Magazine February 22, 2010, Issue

Unhappy Returns

(Warner Bros.)
A review of Edge of Darkness

There’s a fine line between be­ing a crazy, paranoid, violence-obsessed genius, and just being plain old crazy. In the first half of the 2000s, Mel Gibson managed to stay (just barely, sometimes) on the genius side of the line. His obvious instability was balanced, if not excused, by the weird, mad brilliance of his two self-financed directorial efforts, The Passion of the Christ and Apocalypto. Sure, he grew a Jeremiah Johnson beard and said bizarre things to interviewers, but he also made two of the decade’s most distinctive, arresting, and uncompromising movies — with subtitles, no less!

By the time Apocalypto hit theaters, though, Gibson had delivered his famous post-DUI tirade against the international Jewish conspiracy, offered his round of apologies, and vanished from the public eye. In the next four years, there were no more movies; instead, there was a mis­tress, a love child, and the end of his 29-year marriage. The rant against the Jews cemented his reputation as an anti-Semite. The mistress and the divorce demolished his credibility with The Passion’s religious fan base. And the absence of any creative work made it easy to forget about Gibson’s talent, and remember only his nuttiness.

Sad to say, his return to theaters as the star of this month’s Edge of Darkness isn’t likely to improve his reputation. Gibson didn’t direct the thriller, but it still feels like a Mel movie. There’s the man-on-a-mission plot, the bone-crunching violence, and the air of martyrdom; there are echoes of Braveheart and the Lethal Weapon saga, Conspiracy Theory and The Passion. What’s missing, unfortunately, is original­ity, intelligence, and narrative coherence — not to mention anything resembling art.

With a better script, the plot could have been straightforward and grimly satisfying. Gibson plays Craven, a widowed Bos­ton cop, whose daughter Emma (Bojana Novakovic) is gunned down on his door­step, by bullets that everyone assumes were meant for him. But it quickly be­comes apparent that Emma had more enemies than her father. She was an intern for Northmoor, a shady Massachusetts-based outpost of the military-industrial complex, where she uncovered a Vast Conspiracy, tried to do something about it, and ended up at the wrong end of a professional rubout.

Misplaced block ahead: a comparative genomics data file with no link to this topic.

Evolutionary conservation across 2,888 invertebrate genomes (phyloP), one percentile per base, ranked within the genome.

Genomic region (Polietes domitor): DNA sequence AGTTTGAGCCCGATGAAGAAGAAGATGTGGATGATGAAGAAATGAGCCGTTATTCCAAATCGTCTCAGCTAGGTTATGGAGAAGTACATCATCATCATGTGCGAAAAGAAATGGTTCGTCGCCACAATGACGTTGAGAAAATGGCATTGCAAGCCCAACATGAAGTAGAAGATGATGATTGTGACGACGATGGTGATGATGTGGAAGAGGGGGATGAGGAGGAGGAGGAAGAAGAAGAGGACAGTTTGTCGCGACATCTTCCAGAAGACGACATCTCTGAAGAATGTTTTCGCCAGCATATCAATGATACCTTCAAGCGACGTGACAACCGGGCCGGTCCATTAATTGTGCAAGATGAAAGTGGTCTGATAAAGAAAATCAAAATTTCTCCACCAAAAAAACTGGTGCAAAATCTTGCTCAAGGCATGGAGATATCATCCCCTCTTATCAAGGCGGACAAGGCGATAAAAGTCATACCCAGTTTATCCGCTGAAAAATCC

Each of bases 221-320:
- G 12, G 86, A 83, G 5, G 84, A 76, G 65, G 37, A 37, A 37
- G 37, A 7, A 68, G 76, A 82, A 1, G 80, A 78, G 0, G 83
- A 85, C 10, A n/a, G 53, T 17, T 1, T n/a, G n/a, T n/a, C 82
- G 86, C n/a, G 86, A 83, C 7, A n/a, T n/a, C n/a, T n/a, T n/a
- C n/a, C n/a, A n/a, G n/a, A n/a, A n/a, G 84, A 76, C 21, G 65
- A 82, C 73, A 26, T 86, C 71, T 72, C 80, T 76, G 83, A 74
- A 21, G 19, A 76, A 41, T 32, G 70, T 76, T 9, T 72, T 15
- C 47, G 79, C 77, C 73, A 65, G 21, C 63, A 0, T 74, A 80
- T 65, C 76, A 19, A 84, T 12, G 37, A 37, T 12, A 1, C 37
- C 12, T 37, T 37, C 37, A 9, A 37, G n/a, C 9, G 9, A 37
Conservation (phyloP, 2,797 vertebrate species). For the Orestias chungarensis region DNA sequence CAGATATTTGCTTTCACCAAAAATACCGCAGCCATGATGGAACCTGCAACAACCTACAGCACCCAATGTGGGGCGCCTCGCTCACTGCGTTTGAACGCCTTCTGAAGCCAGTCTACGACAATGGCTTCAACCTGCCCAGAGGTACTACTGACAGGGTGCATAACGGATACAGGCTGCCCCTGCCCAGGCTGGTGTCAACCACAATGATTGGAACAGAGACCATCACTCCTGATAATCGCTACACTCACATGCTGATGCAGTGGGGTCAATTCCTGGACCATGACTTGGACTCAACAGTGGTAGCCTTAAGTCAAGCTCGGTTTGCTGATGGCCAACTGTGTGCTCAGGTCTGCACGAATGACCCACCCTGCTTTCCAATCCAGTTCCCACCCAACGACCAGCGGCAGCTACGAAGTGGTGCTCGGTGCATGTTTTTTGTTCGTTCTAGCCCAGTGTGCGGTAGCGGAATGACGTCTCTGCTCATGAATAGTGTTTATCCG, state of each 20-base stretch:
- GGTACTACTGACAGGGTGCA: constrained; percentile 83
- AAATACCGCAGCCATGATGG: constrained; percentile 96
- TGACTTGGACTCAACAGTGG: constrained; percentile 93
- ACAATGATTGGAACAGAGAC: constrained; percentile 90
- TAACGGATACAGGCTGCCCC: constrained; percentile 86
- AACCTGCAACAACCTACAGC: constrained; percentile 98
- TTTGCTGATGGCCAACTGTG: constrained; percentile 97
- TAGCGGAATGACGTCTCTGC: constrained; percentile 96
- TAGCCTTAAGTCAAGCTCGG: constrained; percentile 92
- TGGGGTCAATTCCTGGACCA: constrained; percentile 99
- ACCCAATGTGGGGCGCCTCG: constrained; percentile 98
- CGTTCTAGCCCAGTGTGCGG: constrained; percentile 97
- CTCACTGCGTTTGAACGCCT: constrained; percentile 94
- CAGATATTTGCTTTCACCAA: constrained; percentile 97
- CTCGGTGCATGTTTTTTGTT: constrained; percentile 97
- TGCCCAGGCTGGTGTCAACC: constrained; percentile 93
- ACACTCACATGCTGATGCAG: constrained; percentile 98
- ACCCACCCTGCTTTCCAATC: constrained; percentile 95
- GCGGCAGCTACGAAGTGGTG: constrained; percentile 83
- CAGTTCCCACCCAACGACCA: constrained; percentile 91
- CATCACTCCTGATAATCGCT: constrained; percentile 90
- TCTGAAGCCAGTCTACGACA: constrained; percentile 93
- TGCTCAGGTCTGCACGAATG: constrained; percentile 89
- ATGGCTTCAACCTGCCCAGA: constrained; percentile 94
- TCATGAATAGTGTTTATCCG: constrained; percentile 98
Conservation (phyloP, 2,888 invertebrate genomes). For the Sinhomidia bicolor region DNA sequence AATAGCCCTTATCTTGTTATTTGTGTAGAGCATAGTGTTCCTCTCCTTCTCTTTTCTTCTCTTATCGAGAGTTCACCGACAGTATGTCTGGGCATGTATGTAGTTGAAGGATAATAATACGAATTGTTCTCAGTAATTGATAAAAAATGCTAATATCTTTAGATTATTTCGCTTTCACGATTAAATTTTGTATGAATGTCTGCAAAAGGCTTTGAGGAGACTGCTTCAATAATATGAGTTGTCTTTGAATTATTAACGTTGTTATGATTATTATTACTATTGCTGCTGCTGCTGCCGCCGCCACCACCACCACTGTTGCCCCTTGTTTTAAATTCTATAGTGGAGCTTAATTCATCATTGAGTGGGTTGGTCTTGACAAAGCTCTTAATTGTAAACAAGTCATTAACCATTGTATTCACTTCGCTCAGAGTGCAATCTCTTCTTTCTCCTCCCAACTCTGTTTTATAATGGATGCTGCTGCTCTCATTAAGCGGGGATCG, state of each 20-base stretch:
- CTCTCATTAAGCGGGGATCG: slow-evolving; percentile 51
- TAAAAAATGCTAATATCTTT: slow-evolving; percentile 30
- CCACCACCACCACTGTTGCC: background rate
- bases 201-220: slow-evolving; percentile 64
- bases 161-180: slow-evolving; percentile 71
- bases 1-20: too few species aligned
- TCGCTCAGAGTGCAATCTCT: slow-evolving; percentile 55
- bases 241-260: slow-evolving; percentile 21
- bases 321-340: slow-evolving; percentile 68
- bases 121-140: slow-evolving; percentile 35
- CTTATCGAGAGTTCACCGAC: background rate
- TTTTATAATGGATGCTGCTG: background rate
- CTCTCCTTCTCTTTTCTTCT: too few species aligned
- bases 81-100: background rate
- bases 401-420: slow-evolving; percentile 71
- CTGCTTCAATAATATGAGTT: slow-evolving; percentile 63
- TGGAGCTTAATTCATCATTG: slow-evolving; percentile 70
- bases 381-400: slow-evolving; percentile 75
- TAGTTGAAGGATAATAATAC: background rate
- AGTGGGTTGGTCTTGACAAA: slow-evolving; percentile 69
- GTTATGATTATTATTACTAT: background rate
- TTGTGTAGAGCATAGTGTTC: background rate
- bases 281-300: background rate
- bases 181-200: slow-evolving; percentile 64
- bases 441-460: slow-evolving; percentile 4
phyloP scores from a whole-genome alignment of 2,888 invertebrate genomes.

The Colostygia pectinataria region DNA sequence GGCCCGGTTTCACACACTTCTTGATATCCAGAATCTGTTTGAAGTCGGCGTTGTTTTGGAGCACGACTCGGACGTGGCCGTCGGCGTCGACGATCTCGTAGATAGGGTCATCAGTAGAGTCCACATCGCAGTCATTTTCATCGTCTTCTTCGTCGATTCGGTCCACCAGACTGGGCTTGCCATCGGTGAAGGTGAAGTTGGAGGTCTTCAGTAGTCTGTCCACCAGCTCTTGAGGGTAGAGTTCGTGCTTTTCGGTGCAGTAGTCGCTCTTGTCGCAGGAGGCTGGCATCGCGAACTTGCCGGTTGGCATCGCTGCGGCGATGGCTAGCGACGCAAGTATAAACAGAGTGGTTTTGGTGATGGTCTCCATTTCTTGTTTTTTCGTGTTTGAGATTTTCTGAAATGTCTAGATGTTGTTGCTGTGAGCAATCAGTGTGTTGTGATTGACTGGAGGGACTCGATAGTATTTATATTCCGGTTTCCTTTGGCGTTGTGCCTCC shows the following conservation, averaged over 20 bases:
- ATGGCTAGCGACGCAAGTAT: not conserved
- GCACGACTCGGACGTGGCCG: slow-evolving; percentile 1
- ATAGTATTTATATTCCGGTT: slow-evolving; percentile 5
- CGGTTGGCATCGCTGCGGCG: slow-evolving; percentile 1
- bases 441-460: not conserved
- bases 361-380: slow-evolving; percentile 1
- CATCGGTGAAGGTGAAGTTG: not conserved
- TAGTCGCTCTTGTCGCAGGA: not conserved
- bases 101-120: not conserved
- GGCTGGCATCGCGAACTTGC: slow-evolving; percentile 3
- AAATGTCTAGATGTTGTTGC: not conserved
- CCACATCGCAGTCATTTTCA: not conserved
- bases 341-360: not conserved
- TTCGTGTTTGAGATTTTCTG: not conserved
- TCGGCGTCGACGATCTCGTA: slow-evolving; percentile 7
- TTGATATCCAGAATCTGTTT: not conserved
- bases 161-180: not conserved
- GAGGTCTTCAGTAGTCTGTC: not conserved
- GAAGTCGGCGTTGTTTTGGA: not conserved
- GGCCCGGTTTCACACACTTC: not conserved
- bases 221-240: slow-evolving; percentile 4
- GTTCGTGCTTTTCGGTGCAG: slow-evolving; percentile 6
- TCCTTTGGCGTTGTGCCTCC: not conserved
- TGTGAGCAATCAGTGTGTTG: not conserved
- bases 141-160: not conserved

The only question is whodunit. Was it the eco-terrorist group Nightflower, to whom Emma turned for help? Or her jumpy, guilty-seeming boyfriend? Or Northmoor’s chief executive, embodied by Danny Huston, who excels at playing characters with something of the night about them? Or perhaps the mysterious Darius Jedburgh (Ray Winstone), a British-accented spook who hovers around the proceedings, trailing smoke from his cigars? Or even Sen. Jim Pine, a Massa­chusetts Republican (!) with incriminating ties to Northmoor?

#page#Where the senator’s implausible party affiliation is concerned, I suppose that Edge of Darkness deserves points for prescience, even if the sinister Pine seems more like a John Kerry–esque Brahmin than a Scott Brown populist. And the cucumber-cool Jedburgh is an amusing fillip of a character, carried off with pure attitude by Winstone.